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Remarks by Franklin L. Lavin

Under Secretary of Commerce for International Trade

Role of Foreign Investment in U.S. Economic Growth

Peterson Institute for International Economics

Washington, DC

March 7, 2007

As Prepared


I’d like to thank the International Institute for Economics for hosting this event. Both in and out of government, I have developed a substantial appreciation for the Peterson Institute’s work. Scholarly work such as China: the Balance Sheet and your papers and conferences make a valuable contribution to policy formulation here in Washington. It is in that spirit that I wanted to focus today on an economic issue, which in my view has received insufficient attention, and to announce an initiative to remedy that situation.

The FDI Challenge

The challenge is this: perhaps alone among the major economies, the United States does not have a federal government program to attract or retain inward foreign investment. All other major economies have mechanisms such as investment boards and investment promotion activities to encourage FDI.

In the U.S. this role has been left to the state and local governments, some of which have been highly effective. For example, we saw the announcement last week of Toyota’s decision to build a $1.3 billion assembly plant near Tupelo Mississippi, and the Governor of Mississippi, along with local development authorities, led this highly competitive project. The United States Government played almost no role in this decision.

This historically passive role toward FDI is increasingly anachronistic, for several reasons. First is the surge in worldwide investment flows. Worldwide FDI flows have increased from $538 billion in 2003 to $916 billion in 2005.

Second is the fact that we are facing more competition for FDI than ever. As other countries come “on line” – begin to partake in the global economy, they work to improve their attractiveness as a platform for inward investment. So the United States is frequently in competition against Central Europe, Mexico, China, or India, for investments. This is a phenomenon that is only about two decades old.

Third is the fact that if we do not play an active role in promoting inward investment, we are at risk of having our investment climate perceived around the world only by the occasional difficulty. Given the sizeable nature of FDI in the United States, there will occasionally be a controversial case that finds its way into the media, so we need to remind our investment partners that the overwhelming majority of investment activity in the U.S. takes place on a normal commercial basis.

The United States Government needs to take the role of FDI seriously. We need to make clear that as a matter of policy, we welcome foreign investment in the United States. It is a key driver for our economy and I will review some key figures regarding this in a minute.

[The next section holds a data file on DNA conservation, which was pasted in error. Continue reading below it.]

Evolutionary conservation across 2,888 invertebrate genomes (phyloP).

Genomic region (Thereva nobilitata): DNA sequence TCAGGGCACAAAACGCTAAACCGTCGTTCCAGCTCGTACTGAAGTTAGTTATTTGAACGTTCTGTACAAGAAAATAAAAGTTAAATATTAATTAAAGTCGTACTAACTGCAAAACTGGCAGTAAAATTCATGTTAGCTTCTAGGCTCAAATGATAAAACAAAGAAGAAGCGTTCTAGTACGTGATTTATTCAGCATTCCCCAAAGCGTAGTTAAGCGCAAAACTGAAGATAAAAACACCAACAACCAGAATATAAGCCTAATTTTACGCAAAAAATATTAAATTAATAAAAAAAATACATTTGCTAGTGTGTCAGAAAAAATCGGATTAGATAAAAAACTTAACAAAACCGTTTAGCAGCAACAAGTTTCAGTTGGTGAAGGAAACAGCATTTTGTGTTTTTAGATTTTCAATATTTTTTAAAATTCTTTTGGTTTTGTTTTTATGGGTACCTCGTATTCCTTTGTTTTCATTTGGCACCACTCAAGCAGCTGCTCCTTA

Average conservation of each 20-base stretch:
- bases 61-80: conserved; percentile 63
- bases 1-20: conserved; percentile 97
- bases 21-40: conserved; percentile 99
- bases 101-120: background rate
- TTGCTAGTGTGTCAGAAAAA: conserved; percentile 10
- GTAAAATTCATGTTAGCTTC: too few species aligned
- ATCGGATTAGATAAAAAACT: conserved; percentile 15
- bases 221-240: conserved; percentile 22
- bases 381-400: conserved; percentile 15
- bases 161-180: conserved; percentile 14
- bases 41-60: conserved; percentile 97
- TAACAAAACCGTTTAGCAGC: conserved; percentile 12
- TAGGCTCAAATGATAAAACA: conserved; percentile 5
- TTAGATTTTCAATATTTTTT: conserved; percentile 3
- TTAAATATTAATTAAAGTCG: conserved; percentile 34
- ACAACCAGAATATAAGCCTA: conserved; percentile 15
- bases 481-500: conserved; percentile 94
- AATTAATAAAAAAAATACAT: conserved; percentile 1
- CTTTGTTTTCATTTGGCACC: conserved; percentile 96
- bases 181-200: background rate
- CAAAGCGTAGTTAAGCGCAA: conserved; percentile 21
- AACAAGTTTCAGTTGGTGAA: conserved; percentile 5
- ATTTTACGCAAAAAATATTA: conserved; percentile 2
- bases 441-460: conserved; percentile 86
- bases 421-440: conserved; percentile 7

Before that, let me say a word about CFIUS – the Committee on Foreign

Investment in the United States -- which I support and which is a useful part of the foreign investment process. CFIUS is a U.S. Government body whose purview extends only to those inward investment cases that have a national security dimension. So the initiative we are discussing today is not designed to supplant CFIUS or its rightful role, but to deal more effectively with those cases where there is no national security dimension.

FDI Overview

Let’s review some of the FDI fundamentals. The U.S. continues to be a leading recipient of FDI and in 2005 we were the recipients of $99 billion of inward investment, according to BEA. For comparison, the UK attracted $164 billion, China, including Hong Kong, $108 billion, Singapore $20 billion and India $7 billion.

Beyond the annual number, over the long run one can conclude that those countries with the highest rate of foreign direct investment tend to be those with the highest rate of growth. This correlation is no accident: inward direct investment contributes directly to the economic well being of its citizens and economy.

Just consider some of the benefits of FDI to the U.S.:

  • Over five million Americans work for companies headquartered overseas;
  • They paid over $80 billion in taxes;
  • These companies had payrolls of $325 billion in 2005;
  • They account for 15 percent of American R+D expenditures;
  • They account for some 20% of U.S. exports; and
  • Nearly a third (31%) of their jobs are manufacturing;

For example Novartis, the Swiss Pharmaceutical Company, recently decided to invest $2 billion in high-wage, high-skill jobs when it moved its global research headquarters from Basel, Switzerland to Cambridge, Massachusetts.